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(Reuters) - Manchester United forward Marcus Rashford said he was overwhelmed by pride after the British government swung to support his call to provide free meals to vulnerable children during the winter holidays.
Rashford has campaigned for food vouchers during school holidays for children who normally receive free meals during term time if their parents receive welfare support.
Parliament last month rejected a Labour Party motion to extend free school meals until Easter 2021 from the cut-off before the half-term and winter holidays.
Rashford said he spoke to Prime Minister Boris Johnson on Saturday and was briefed about the government's plans to provide 170 million pounds ($220 million) of extra funding to the campaign.
"There is still so much more to do, and my immediate concern is the approximate 1.7 million children who miss out on free school meals... because their family income isn't quite low enough," the 23-year-old said in a statement to British media.
"But the intent the Government have shown today is nothing but positive and they should be recognised for that.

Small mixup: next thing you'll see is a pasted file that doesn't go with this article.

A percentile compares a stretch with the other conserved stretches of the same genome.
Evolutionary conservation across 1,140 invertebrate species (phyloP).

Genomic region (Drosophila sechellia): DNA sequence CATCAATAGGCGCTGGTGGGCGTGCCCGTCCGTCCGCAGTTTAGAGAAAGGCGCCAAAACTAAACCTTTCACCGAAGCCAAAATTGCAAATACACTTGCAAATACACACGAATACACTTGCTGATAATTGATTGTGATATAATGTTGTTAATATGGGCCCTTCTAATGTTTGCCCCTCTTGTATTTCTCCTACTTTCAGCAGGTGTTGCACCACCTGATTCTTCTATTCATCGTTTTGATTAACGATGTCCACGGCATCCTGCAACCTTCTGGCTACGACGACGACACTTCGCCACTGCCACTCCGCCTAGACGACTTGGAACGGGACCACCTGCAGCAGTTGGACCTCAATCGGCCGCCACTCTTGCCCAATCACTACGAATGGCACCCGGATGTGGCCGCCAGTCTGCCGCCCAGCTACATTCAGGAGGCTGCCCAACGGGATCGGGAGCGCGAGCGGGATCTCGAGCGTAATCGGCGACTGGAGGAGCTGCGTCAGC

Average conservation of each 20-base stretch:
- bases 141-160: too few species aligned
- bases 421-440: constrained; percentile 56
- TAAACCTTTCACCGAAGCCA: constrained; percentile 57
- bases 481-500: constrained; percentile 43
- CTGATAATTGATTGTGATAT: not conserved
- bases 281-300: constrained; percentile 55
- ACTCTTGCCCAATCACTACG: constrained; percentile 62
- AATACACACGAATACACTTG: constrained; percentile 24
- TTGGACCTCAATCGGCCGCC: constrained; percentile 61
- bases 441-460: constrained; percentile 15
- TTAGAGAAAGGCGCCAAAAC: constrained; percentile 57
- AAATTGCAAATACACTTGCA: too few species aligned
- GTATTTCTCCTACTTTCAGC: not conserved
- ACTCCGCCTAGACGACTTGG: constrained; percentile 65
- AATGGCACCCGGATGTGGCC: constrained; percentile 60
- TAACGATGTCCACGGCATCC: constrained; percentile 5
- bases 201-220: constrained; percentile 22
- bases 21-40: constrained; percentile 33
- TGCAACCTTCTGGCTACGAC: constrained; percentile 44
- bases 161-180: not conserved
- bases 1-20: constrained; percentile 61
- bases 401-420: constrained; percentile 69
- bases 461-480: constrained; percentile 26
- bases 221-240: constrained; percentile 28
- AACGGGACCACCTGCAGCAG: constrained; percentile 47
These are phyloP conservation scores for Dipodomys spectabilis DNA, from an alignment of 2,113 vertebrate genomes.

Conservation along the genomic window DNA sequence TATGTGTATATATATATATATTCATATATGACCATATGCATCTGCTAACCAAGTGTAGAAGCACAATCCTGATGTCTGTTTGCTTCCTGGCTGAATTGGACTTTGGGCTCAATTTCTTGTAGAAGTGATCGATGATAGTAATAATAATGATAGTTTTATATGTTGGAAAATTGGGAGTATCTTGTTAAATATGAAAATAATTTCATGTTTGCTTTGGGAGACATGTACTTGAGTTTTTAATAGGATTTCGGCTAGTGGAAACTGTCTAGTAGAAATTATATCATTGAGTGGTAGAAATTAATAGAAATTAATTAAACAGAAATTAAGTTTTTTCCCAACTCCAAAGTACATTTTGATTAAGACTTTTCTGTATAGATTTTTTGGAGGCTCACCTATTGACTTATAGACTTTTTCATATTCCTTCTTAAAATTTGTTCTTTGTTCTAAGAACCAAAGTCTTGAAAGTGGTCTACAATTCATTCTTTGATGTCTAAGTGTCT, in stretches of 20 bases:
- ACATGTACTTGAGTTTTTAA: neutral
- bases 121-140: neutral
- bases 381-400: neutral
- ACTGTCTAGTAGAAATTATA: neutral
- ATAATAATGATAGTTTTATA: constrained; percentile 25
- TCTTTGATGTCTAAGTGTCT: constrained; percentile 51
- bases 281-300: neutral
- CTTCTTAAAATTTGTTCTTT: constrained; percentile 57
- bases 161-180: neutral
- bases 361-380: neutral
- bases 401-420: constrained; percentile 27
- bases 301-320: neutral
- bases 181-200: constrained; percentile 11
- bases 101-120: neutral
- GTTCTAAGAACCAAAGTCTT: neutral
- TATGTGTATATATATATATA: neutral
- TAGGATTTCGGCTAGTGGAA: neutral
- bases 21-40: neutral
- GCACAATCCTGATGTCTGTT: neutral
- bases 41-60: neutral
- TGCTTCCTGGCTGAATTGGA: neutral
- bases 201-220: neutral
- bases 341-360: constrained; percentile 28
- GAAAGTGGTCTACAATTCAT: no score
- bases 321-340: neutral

"The steps made will improve the lives of near 1.7 million children in the UK over the next 12 months, and that can only be celebrated."
Rashford, who was awarded an MBE for his work in helping vulnerable children during the COVID-19 crisis, first forced a government U-turn in July when he won his battle to ensure free meals during school the summer holidays.
He then proposed extending the campaign for families receiving financial assistance from the government.
"As a collective we are so powerful and we all have a role to play in this. I'm overwhelmed with pride that we have made such significant progress. We will not give up on our children," Rashford added.
(Reporting by Arvind Sriram in Bengaluru; Editing by William Mallard)